Recognising Prior Learning - an essential workplace element
Lack of education and skills are arguably two of the most critical aspects determining access to income, and general life chances. But adults learn through daily life and experience – not simply through formal education; within many South African operations, employees with minimal formal education successfully operate sophisticated machinery and complex systems. Why then has it been so difficult to recognise this knowledge and experience?
The OECD has recognised that although South Africa is still in the early stages of Recognition of Prior Learning (RPL), pockets of excellent practice do exist nationally. Recognising this, and with the dual intention of progressing the implementation of RPL - and complying with the National Qualification Framework (NQF) Act of 2008 – the South African Qualification Authority (SAQA) has issued a draft RPL policy document for comment.
The original RPL policy document issued in 2002 and followed in 2003 by the Criteria & Guidelines. This current document draws on lessons learned and an extensive consultation exercise. A conference entitled: Bridging and expanding existing islands of excellent practice, was hosted by SAQA in February 2011, addressing 3 key RPL issues, namely: resourcing, effective delivery, and quality assurance. From the conference a resolution & working document was developed and a reference group established. This included representatives of the 3 quality councils – Higher Education, Umalusi covering the basic education levels, and the Quality Council for Trades and Occupations (QCTO). A final workshop was held on the 6 July 2012.
The current “for comment” phase ends on the 15 November 2012. Why is this consultation period so important? Firstly, “... all public and private institutions are required to have RPL policies in place.” (p4) Secondly, recognising the skills and knowledge of employees at the workplace facilitates staff development and productivity enhancement; recognition enables adults to access higher education increasing national human resource capacity; and some South Africans may simply desire formal recognition for personal affirmation. In short, everyone is affected.
The original objectives of the NQF remain: integration, access and redress, mobility and progression, and assured quality. The policy intention is to provide recognition of non formal and informal learning for persons of all ages for the purposes outlined above: access to HE institutions, credits for workplace career purposes or where existing positions now require formal certification.
The policy document makes clear that RPL is not simply an assessment, it is in addition “mediation”, that is the individual must be able: “... to make the transition from using knowledge and skills in one type of context, to using the same knowledge & skills in a different context”. (p4) This mediation is also required for acquisition of qualifications, or part qualifications, or specific credits.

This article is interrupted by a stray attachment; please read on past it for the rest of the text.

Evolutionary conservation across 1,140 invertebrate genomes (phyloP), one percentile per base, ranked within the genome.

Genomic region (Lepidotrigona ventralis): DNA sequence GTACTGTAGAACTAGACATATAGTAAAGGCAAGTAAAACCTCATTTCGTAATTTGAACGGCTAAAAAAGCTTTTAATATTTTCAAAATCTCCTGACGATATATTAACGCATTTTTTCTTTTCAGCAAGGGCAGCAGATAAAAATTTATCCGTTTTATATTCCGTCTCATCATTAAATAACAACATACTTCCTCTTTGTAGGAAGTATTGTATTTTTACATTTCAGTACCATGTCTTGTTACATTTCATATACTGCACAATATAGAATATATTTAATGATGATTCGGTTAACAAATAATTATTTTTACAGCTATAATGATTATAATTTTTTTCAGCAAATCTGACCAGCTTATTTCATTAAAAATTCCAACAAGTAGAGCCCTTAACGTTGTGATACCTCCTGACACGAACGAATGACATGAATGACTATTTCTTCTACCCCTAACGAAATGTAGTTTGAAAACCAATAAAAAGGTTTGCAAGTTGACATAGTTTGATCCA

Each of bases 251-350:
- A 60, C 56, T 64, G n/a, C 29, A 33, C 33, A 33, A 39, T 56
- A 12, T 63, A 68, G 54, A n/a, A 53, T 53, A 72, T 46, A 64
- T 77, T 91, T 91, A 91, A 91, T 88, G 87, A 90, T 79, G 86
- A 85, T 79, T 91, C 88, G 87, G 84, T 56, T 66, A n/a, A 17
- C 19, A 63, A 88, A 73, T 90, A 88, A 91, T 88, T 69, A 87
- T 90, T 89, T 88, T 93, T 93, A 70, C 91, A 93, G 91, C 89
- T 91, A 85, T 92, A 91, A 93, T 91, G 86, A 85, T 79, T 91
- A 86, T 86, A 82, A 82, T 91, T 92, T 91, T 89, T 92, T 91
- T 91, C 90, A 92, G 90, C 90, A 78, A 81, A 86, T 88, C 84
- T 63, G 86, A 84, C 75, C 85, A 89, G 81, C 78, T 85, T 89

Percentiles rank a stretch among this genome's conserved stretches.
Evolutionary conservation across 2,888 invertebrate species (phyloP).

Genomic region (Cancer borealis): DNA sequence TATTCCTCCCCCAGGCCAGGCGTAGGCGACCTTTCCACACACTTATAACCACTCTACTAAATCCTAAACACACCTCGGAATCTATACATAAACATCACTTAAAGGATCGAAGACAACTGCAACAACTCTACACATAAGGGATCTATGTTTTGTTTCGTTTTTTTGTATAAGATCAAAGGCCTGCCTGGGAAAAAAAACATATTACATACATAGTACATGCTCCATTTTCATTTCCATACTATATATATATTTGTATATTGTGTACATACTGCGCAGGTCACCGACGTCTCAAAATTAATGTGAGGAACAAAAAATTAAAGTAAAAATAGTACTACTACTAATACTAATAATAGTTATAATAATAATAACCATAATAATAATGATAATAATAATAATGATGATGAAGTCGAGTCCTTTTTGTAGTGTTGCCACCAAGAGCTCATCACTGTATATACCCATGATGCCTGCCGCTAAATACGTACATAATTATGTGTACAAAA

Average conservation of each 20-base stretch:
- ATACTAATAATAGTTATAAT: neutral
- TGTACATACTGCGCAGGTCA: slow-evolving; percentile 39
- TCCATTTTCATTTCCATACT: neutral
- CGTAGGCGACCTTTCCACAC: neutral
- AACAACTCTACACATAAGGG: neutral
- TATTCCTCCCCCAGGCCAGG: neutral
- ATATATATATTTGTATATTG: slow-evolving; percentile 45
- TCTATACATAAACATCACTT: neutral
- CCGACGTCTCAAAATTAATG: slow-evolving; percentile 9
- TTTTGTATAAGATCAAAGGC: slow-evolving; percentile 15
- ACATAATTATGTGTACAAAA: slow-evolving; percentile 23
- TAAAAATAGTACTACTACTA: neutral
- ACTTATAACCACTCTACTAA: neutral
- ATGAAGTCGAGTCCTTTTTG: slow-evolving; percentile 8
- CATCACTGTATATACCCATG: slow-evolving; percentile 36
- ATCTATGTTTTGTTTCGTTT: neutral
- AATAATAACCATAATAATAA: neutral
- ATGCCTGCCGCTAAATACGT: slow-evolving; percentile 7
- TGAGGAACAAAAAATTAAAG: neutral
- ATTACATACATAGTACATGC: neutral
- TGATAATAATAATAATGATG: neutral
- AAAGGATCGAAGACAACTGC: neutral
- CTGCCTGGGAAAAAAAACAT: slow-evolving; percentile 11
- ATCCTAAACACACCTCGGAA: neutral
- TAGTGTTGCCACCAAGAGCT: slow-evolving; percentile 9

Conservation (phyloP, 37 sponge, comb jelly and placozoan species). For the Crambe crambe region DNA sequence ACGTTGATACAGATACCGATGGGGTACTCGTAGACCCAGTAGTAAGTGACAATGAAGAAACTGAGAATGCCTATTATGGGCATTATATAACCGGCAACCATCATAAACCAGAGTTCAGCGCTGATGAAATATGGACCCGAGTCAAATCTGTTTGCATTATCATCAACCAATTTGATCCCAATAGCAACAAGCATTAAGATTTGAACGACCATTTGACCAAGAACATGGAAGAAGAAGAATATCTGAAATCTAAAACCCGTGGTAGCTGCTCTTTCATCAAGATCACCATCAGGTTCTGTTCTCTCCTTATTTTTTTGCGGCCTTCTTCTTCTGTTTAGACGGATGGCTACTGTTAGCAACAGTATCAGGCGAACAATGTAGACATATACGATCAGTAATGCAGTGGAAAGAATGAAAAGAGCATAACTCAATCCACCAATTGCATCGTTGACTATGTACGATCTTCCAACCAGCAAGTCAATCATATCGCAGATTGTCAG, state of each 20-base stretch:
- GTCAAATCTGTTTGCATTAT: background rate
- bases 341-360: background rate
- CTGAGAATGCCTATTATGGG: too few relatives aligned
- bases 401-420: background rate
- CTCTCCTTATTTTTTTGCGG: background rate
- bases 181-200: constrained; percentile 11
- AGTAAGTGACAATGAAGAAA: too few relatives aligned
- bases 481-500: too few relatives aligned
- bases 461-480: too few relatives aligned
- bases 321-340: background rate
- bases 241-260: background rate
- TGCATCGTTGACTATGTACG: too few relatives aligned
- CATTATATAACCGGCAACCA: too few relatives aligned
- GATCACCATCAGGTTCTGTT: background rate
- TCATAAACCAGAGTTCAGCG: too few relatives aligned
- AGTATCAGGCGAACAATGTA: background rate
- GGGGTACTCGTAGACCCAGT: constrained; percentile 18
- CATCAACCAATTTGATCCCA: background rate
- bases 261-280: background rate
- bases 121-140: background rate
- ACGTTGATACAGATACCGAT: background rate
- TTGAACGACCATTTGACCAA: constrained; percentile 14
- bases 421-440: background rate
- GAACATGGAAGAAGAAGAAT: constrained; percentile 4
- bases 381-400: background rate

Key priority areas of the policy are: redress for past discrimination in access to education and training, assurance of access to “quality learning pathways”, a fair recognition of knowledge & skills gained – not simply recognition of experience itself. The document provides comprehensive – and very useful definitions of the various types of learning, differentiating: formal, informal, non-formal, and lifelong.
Proposals included are: a National Co-ordinating Mechanism, which will assist the three quality councils: that RPL will be context specific and will be available at all levels on the NQF, for qualifications, part-qualifications, and credits; RPL sites will include workplaces and recognised assessment centres; SAQA will be the controlling body; and there will be recognised RPL practitioners.
Certainly, the successful implementation of RPL will go a long way to provide redress for those previously denied formal qualification, and national co-ordination and guidance should ensure standardised implementation. However, the comments of context-specific implementation does need further explanation – possibly with examples – to make clear how this links with standardisation and quality assurance.
The proposals for funding are to be welcomed. Exclusion from education directly relates to access to income. Therefore it would follow that to break the cycle of deprivation and discrimination arising from previous exclusion – and to provide access to RPL as the first step in access to education - a positive initiative is advisable. However, there is no indication of from where the funding will derive.
Guidance & support, a developmental approach, and quality assured systems are theoretically all beneficial. The challenge however is to avoid the apparently mindless over-bureaucratisation exemplified in the current Education and Training Quality Assurance (ETQA) department accreditation systems – although formally under the QCTO these functions are still conducted by the Sector Education and Training Authority (SETA) ETQAs.
The proposal for a National Co-ordinating Mechanism, providing research, professionalisation, co-ordination, support, advice and advocacy, and managing a biennial conference sounds excellent. Finally - RPL practitioners, given the plethora of “professional” bodies and associations, it would be beneficial to require all those associated with ETD – including RPL practitioners to be professionally registered – preferably with the South African Board for People Practices (SABPP).
To read the full document and to comment, the SAQA RPL Policy document is available on this URL: http://www.saqa.org.za/docs/legislation/notices/2012/not0802.pdf